1. The petitioner in all these cases is Messrs. Rallis India Limited, hereinafter referred to as the assessee. The assessee is a dealer in cotton, fertilisers, electrical goods, tanning materials, etc. For the assessment years 1964-65, 1965-66 and 1967-68, it was assessed under the Madras General Sales Tax Act, 1959, hereinafter called the State Act, inter alia, on its last purchase of cotton within the State. The assessee objected to the same contending that cotton being declared goods, when it is sold in inter-State trade or commerce the tax levied and collected under the State Act has to be refunded as per Section 4-A of the State Act and that, therefore, in respect of cotton which has been sold inter-State by the assessee the tax on last purchases under the State Act could not be levied at all. This contention was overruled by the assessing authorities and the assessee thereafter filed applications in form A-4 for refund of the tax paid on the turnover of local purchases of cotton which had subsequently been sold inter-State. The amounts of tax paid by the assessee under Section 4 of the State Act at the point of last purchase of cotton for 1964-65, 1965-66 and 1967-68 were Rs. 22,739.17, Rs. 8,650.76 and Rs. 24,703.88 respectively, and these are the amounts in respect of which refunds were claimed by the assessee in the applications in form A-4. As the assessing authority had not passed any orders on the said applications for refund, the assessee has come up to this court seeking directions in the nature of mandamus to refund the amounts in dispute.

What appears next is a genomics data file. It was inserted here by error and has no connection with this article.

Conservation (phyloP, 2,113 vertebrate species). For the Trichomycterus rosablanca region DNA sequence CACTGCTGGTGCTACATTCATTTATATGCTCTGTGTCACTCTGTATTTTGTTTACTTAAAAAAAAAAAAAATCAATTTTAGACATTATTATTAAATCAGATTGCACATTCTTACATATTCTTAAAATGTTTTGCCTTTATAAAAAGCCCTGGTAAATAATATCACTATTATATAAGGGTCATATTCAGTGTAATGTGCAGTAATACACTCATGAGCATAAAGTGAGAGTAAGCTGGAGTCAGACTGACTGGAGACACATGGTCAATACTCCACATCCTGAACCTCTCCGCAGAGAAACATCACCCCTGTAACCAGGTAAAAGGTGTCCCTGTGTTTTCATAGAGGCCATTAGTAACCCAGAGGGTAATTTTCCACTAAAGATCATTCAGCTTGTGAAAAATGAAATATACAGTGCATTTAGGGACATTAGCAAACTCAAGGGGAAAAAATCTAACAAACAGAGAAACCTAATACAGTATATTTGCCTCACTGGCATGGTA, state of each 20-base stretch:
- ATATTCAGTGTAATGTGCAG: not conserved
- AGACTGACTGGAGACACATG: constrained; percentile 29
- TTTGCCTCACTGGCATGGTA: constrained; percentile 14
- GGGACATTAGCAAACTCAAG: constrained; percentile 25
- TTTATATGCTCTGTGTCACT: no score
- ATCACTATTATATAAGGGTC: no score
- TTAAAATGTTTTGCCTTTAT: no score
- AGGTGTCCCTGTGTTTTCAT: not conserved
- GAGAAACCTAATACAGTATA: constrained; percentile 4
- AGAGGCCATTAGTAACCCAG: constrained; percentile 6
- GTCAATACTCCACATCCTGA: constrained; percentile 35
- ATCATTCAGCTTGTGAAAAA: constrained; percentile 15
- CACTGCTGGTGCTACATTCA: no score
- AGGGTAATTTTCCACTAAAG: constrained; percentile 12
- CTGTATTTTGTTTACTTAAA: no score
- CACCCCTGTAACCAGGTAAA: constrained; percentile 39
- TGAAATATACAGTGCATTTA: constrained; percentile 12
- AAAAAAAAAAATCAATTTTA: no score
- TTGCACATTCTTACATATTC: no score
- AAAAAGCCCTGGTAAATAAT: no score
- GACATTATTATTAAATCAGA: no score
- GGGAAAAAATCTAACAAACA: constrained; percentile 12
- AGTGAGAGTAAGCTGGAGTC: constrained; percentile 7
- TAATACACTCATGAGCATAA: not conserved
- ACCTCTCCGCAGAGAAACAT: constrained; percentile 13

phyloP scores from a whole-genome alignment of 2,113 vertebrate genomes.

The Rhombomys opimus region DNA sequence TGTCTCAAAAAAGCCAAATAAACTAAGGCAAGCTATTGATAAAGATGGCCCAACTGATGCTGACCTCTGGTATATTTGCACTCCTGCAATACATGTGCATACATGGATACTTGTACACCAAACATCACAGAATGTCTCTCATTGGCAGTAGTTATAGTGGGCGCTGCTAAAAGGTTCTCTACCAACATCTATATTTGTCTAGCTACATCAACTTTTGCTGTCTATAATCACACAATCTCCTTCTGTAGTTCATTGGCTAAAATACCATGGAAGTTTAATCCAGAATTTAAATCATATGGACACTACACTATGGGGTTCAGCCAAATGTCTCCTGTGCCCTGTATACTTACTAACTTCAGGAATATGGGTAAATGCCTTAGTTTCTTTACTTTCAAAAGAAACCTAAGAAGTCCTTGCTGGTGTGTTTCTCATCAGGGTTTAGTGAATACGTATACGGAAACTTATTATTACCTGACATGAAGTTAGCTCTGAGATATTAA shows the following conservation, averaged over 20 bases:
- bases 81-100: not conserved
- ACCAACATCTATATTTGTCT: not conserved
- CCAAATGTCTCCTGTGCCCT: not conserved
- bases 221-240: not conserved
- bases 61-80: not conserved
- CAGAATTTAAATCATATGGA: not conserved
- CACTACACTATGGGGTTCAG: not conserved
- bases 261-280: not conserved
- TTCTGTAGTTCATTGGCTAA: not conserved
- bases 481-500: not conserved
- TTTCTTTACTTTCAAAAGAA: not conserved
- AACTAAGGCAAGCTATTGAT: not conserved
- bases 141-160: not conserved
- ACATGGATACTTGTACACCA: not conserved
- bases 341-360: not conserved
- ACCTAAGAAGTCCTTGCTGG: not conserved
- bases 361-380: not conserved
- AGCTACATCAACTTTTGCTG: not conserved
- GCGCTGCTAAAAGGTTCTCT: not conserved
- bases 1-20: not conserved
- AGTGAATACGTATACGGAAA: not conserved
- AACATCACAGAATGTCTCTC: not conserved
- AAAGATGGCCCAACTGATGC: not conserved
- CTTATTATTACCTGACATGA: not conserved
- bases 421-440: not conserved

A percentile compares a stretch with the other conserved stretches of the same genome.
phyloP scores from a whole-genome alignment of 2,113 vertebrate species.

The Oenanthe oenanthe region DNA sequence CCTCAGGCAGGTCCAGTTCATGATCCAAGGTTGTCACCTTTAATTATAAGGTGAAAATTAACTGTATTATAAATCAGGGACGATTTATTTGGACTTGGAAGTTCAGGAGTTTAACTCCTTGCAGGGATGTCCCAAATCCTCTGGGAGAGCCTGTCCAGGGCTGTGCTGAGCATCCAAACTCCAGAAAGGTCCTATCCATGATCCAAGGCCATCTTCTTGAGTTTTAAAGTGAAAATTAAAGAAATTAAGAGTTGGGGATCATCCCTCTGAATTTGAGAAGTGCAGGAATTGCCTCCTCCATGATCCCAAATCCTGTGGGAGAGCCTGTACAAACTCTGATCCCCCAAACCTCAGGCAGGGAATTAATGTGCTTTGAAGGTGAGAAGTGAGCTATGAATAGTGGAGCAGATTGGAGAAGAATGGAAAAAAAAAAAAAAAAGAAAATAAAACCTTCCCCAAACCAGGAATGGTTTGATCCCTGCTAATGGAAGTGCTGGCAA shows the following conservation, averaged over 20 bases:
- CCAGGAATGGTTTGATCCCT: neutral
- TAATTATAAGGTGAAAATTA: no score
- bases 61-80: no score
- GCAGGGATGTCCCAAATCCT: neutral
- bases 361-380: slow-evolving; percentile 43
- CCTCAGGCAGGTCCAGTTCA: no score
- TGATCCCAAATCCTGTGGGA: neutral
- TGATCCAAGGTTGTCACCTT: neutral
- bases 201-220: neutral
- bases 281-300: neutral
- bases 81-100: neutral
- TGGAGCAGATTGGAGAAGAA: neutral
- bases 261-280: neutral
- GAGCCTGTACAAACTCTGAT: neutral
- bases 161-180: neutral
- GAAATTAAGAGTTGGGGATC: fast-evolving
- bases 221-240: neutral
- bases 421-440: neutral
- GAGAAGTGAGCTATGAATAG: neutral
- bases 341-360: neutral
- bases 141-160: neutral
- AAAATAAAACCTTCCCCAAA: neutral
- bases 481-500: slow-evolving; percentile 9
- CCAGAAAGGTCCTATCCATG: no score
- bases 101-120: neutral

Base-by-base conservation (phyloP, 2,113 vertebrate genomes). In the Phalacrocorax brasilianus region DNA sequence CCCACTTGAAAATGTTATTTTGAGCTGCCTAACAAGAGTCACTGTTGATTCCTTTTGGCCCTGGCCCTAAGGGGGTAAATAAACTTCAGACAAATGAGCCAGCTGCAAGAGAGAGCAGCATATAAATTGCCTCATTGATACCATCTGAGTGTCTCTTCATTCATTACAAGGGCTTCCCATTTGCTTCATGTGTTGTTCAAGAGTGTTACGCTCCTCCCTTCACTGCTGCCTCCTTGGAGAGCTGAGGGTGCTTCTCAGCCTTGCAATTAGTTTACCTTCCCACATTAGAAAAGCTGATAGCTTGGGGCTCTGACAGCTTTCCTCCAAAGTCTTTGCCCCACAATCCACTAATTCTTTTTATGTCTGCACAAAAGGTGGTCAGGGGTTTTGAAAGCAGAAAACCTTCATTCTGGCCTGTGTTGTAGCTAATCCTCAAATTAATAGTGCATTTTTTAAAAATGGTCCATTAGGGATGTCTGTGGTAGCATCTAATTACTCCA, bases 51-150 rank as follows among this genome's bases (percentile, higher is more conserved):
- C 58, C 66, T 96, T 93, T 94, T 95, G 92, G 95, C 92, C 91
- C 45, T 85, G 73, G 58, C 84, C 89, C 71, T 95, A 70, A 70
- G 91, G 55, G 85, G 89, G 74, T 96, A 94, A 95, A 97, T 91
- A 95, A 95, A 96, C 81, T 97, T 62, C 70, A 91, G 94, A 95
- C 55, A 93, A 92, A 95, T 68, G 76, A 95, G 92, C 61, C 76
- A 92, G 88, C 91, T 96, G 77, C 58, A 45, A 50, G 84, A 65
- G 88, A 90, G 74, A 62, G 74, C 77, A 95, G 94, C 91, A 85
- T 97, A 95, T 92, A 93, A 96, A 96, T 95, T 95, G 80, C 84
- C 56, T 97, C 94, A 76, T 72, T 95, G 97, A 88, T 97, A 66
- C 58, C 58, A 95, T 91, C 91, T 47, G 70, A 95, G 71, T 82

2. The respondent in its counter-affidavit has stated that as the assessee has not complied with Rule 23 of the Madras General Sales Tax Rules, 1959, in that it has not paid the Central sales tax on its inter-State sales of cotton, he has not passed any orders on the petitions for refund. The question is whether the respondent is justified in not granting the refund.